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Intel, AMD cut prices before earnings reports

The two chipmakers cut desktop and notebook products this weekend, the latest round in a pricing war that has decimated AMD's profits.

Intel and Advanced Micro Devices have sharply cut prices across all desktop and notebook products, the latest round in a processor pricing war that has decimated profits for AMD.

The price cuts come as the two chipmakers prepare to announce their first-quarter financial results this week.

Intel is expected to report earnings of $1.10 per share tomorrow, according to a consensus of analysts on First Call, while AMD is likely to report losses of about 52 cents a share. The latter's troubles partly stem from manufacturing difficulties, but mostly from price pressure in the consumer PC markets.

Since the beginning of the year, the two companies have been locked in a relentless game of one-upsmanship in the cheap PC segment. In January Intel started cutting prices to gain back lost ground in the consumer segment, as AMD has been landing large design wins with companies such as Toshiba and Gateway.

But AMD has been hemorrhaging money because the average selling price of its processors has gotten so low. One of the reasons AMD chips appeal to consumers and PC makers is their low cost, but last week the company was forced to issue its third earnings warning this quarter, in part because its ASP has fallen to $78 from $89. AMD has often said that it needs to achieve an average price of $100 to turn a profit.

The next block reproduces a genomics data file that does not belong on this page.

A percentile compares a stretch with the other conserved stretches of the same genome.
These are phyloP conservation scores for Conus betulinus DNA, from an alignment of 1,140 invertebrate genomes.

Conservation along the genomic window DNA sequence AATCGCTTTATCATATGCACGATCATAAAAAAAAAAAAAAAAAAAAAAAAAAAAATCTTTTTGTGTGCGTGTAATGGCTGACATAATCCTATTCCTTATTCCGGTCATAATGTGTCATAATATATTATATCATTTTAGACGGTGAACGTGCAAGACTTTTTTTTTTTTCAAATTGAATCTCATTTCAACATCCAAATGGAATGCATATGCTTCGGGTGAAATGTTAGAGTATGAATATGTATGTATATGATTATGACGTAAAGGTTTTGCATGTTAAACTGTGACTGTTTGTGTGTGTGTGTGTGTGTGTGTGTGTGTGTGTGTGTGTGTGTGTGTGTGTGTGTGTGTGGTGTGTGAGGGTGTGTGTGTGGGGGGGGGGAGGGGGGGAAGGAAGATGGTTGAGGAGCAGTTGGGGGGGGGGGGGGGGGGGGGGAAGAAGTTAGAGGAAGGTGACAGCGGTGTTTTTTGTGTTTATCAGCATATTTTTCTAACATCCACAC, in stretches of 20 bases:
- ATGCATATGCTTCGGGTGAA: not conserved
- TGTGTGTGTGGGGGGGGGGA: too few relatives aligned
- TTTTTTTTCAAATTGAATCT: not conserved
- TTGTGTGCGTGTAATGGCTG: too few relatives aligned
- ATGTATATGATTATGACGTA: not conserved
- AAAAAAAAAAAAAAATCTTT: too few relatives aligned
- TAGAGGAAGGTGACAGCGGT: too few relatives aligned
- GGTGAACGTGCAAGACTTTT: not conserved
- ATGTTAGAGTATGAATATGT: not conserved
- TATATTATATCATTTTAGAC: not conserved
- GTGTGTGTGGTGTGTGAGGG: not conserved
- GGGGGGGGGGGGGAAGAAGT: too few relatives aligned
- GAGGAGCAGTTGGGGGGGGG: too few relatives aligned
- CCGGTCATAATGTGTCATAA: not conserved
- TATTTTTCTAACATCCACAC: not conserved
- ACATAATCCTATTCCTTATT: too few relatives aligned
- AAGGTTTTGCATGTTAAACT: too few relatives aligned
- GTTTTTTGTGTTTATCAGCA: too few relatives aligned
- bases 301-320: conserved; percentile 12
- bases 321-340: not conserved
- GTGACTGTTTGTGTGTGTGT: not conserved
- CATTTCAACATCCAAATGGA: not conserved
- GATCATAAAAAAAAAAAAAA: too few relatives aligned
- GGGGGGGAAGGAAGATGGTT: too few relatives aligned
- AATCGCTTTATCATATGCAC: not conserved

Some of the largest processor price cuts will come from Intel's mobile line, a market where AMD recently has made significant inroads. The 366-MHz Pentium II mobile processor will drop about 30 percent to $530, said sources.

The 333-MHz and 300-MHz Pentium IIs, meanwhile, will drop around 30 to 40 percent to $316 and $187, respectively. Intel's 300-MHz mobile Celeron will go to $106, and the 266-MHz mobile Celeron will drop to $85.

On desktops, the 500-MHz Pentium III and 450-MHz Pentium III, introduced about one-and-a-half months ago, will drop to around $635 and $412, respectively.

The 450-MHz Pentium II will drop from around $476 to $397, while the 400-MHz version of the chip will fall from $284 to $237. The 350-MHz Pentium II will decline to $164. The Celerons will be cut as follows: The 433-MHz version will drop to $144; the 400-MHz chip will go to $103 and the 350-MHz chip will drop to $72.

AMD will make similar cuts. The 450-MHz K6-III will drop to $397 and the 400-MHz version of the chip will decline to $237. The recently released 475-MHz K6-2 will sell for $213 while the 450-MHz model will fall to $158. The 400-MHz version will sell for $103, and the 350-MHz chip will be priced at $68.

All prices are in volume quantities and are estimates. Retail prices likely will be higher.